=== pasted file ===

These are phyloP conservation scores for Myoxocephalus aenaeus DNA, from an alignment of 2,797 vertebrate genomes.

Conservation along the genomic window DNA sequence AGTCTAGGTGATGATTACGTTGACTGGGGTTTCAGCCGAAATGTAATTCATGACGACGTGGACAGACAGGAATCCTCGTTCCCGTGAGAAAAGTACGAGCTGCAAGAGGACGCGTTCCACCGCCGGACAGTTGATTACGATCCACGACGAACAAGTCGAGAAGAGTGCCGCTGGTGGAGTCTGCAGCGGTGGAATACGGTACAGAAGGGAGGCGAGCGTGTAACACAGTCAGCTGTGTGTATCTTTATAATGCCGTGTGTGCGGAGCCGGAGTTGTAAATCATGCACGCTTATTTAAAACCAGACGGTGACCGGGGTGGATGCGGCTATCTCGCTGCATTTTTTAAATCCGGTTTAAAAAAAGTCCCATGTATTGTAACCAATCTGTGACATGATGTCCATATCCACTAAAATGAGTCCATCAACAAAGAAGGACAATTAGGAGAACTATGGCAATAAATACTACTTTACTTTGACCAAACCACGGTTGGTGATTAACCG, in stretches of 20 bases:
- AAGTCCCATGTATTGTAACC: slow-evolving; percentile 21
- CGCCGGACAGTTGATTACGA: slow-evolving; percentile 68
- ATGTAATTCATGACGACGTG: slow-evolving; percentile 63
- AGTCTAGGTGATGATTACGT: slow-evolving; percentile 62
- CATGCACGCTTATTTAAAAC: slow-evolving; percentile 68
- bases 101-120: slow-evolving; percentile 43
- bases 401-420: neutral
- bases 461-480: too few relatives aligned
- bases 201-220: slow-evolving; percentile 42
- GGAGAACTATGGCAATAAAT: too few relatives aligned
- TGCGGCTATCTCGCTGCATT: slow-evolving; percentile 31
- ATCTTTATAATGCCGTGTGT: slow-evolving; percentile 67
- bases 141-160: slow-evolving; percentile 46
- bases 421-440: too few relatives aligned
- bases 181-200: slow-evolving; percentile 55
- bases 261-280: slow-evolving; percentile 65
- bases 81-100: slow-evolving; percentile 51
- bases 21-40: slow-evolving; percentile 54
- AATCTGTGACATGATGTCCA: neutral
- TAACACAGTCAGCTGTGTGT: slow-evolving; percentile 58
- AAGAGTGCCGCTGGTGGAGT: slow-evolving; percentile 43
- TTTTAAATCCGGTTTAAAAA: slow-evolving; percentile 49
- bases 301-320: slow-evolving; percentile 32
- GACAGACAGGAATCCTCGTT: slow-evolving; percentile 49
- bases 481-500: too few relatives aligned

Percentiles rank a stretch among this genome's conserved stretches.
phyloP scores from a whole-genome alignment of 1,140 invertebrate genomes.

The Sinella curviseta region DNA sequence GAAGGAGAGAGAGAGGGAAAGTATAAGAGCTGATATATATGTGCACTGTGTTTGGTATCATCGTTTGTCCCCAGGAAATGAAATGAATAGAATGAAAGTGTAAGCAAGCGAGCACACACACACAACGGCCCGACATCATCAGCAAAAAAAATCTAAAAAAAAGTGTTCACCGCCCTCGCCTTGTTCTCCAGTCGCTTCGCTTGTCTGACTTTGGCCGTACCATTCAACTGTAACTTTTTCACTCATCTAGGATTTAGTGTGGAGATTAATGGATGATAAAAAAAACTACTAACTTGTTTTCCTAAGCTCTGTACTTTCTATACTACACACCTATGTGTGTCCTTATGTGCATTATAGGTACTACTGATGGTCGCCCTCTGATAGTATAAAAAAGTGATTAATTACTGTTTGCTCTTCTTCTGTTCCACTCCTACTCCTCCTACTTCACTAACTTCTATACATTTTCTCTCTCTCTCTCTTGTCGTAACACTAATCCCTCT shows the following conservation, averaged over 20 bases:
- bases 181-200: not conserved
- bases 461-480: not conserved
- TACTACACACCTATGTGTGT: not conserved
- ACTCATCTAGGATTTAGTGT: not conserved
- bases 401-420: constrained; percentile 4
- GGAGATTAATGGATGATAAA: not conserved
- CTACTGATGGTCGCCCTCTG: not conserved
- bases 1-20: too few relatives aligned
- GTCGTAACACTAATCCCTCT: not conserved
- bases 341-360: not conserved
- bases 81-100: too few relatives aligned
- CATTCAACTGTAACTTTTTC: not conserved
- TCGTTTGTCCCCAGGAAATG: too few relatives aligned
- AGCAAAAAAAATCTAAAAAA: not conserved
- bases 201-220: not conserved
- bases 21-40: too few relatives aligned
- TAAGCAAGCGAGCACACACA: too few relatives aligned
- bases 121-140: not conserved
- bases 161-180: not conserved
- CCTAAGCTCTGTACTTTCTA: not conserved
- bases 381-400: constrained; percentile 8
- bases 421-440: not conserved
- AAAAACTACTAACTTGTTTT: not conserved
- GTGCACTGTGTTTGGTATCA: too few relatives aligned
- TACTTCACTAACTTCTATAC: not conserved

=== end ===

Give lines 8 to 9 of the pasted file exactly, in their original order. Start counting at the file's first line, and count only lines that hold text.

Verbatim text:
- bases 101-120: slow-evolving; percentile 43
- bases 401-420: neutral